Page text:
Body image after 50: Why these two women agreed to disrobe publicly

 

Would you take your clothing off on stage in a crowded theater?  At 57, LizAnne Keigley can’t quite believe she’s voluntarily agreed to disrobe publicly: “What the hell was I thinking, really?”

keigley,elizabethBut she has a clear answer beyond the fact that it’s part of her role in a new stage version of Calendar Girls, based on the hit 2003 movie written by Julie Towhidi and Tim Firth that opens this week at Group Rep in Burbank.  Her decision has to do with a major transformation she’s recently undergone that callenges conventional perceptions of aging.

Since she’s lost 150 pounds these last years, Keigley’s been feeling as if she re-set to the start of a new life.  Just at the stage when many people start to wallow in malaise over their physical state, Keigley is marveling at her newfound health and physique-and all the possibilities before her.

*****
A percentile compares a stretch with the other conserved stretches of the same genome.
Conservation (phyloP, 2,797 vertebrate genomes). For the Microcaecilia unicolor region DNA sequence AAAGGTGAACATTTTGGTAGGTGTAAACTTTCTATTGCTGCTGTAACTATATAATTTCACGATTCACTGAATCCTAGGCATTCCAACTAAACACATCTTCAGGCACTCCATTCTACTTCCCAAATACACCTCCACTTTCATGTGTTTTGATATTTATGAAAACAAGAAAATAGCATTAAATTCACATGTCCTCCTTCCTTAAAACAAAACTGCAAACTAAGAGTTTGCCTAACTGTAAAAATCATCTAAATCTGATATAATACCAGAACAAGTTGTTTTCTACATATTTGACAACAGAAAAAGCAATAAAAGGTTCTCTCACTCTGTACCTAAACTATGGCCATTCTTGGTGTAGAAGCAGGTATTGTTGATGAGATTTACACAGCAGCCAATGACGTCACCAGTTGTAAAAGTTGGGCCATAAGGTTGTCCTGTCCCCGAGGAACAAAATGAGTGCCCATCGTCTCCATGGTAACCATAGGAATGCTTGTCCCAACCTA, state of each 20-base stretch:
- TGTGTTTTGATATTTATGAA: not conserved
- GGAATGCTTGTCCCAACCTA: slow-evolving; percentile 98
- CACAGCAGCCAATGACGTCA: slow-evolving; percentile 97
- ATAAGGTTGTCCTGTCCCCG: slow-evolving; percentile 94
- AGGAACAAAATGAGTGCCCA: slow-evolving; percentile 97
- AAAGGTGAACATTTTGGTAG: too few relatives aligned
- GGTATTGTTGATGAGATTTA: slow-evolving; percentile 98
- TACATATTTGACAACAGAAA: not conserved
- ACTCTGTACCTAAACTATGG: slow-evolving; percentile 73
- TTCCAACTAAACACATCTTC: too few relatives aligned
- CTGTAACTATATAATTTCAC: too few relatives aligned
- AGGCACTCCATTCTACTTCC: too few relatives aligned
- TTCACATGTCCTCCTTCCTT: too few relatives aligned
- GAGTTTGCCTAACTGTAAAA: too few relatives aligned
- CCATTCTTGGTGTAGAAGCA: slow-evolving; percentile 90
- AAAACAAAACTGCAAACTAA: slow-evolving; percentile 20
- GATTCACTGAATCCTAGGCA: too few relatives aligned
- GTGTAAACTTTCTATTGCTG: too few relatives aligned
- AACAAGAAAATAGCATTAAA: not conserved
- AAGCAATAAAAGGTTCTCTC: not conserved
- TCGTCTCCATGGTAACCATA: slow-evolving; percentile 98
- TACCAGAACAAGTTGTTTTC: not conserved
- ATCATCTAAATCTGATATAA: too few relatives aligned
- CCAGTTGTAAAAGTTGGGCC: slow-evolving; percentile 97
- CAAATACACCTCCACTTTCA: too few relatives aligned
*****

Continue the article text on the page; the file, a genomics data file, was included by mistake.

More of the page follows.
Joining this ensemble cast of women has catalyzed a personal confidence she’s never felt before, and lead her to a new realization.  She loves her new body, but accepts that ultimately “I’m not my body.  My body doesn’t define me,” she told me before a recent rehearsal.  “I am so much more than that. This play is giving me the power- empowered me to stand up and be everything I really am and not this body image thing that’s going on.”

Keigley and fellow cast member actress Cheryl Crossland, a 70-year old retired legal secretary, talked with me as they prepared for this week’s premiere about how we feel about our bodies as we grow older, and the bond of the women in the cast.

For tickets and details, visit The Group Rep.